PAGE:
In the Septuagint, the Greek version of the Hebrew Scriptures that Paul quotes from so often, there’s a woman who has learned to be quiet (ἐν ἡμέραις ἡσυχίας μου). She’s Queen Esther, who, in the Old Greek version anyway, says, “16 You know my necessity, that I abominate the sign of my pride and glory, which is upon my head in the days of my public appearance, and detest it as a menstruous rag, and wear it not in the days of my silence.” Esther is not your typical literary hero. She’s not your typical monarch. Then again, she’s not your typical, loud woman.
Socrates discusses the typical loud woman. He does so in Plato’s Republic, (around Stephanus page 605 section d line 8). Here that is in the English translation by Joe Sachs [with Plato’s Greek in Socrates’s mouth put back in]:
“Listen on and consider. Presumably, when the best of us [men] hear Homer or any of the others, the tragic poets, imitating one of the heroes when he’s in grief and indulging in a long extended speech of lamentations, or even singing a lament and beating his chest, you know that we [men] enjoy it, give ourselves up to it, and follow along in empathy, taking it seriously, and we praise as a good [male] poet whoever puts us [male listeners or readers of this poetry] in this [emotional] position the most.”
“I do know that; how could I not?”
“But whenever sorrow comes to any of us [men] personally, you realize [man] that we [men] pride ourselves, on the contrary, if we’re able to stay calm [ἡσυχίαν] and bear it, feeling this to be what belongs to a man [ἀνδρὸς], while the other response, which we were praising before [in Homer’s male heroes], is that of a woman [γυναικός].”
“I realize that,” he said.
“Well that’s a beautiful sort of praise, isn’t it,” I [Socrates] said, “for anyone [who’s a man] not to be disgusted but to enjoy it and praise it when he sees a man of that sort [who’s responding with outspoken emotion, as a woman], when he’d consider it unworthy of himself to be like such a person [such a calm, quiet man] but would be ashamed?”
What Paul, reading Plato, clearly would see in Socrates’s analysis of male Homeric heroes is that these men act like women. In other words, the Homeric heroic men do not stay calm, but they grieve loudly and indulge in long extended speech. Such womanly men of the Greek epic literature are not like the heroine Queen Esther in Greek, who does stay unusually calm and quiet. The philosopher [male] King, also in contrast to the Homeric heroes and any other man of Greek manhood, is able to stay quiet and calm.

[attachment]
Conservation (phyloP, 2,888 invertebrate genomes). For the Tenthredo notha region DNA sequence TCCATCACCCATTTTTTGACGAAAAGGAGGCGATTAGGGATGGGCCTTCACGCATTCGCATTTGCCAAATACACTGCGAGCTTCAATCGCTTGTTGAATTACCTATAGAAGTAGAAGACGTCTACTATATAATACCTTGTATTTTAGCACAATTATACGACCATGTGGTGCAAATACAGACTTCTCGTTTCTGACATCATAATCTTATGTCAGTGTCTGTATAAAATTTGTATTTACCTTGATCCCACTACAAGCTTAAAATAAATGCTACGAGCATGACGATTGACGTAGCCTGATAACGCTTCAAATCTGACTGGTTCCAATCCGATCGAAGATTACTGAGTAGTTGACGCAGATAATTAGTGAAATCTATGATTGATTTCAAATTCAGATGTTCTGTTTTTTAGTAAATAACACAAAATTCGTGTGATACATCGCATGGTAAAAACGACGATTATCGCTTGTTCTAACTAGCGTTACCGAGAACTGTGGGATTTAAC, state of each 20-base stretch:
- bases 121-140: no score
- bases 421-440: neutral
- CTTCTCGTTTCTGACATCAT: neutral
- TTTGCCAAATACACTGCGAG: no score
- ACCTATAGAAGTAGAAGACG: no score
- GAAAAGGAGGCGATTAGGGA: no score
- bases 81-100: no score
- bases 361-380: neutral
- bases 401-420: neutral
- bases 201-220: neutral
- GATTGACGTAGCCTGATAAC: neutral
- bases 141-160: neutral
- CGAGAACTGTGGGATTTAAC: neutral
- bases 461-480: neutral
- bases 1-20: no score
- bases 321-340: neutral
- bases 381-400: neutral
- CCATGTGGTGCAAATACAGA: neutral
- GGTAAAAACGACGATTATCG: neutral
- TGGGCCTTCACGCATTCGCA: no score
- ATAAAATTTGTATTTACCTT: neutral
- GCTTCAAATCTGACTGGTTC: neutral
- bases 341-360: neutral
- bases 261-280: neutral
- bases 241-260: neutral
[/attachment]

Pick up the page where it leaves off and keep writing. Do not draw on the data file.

Being familiar with Esther’s strange manly quietness and with Socrates’s ideal man who is quiet, Paul would have no trouble writing to the Jewish-Greek man Timothy. He’d have no trouble asserting, in a letter:
“Let the woman [γυνὴ] learn in silence [ἐν ἡσυχίᾳ] with all subjection. But I suffer not a woman [γυναικὶ] to teach, nor to usurp authority over the man [ἀνδρός], but to be in silence [ἀλλ’ εἶναι ἐν ἡσυχίᾳ].”
Paul, to Timothy, in his letter, writes more. Paul himself has read more. So Timothy and Paul’s other readers too would do well to read widely: Homer, Esther in Hebrew, Esther in Greek, Plato, Aristotle, Sappho, Havelock, Held Evans, other Synchrobloggers, those who oppose them without much quietness either.
In summary, then, my post is loudly indulging in a long extended assertion that Plato and Paul (and whoever added Addition C to the Greek version of the story of Queen Esther) are promoting that men and women stay calm, that they mutually learn in quietness. Timothy, reading Paul’s letter, might have struggled with it as much as Simon Peter, or C. S. Lewis, or George Steiner, or Rachel Held Evans, or you, or I should. Dogmatists, who would say the only good woman is a silent one in a church and home position under all men who can be loud, haven’t yet learned what Paul wrote Timothy. They’ve not yet learned and have actually stopped reading.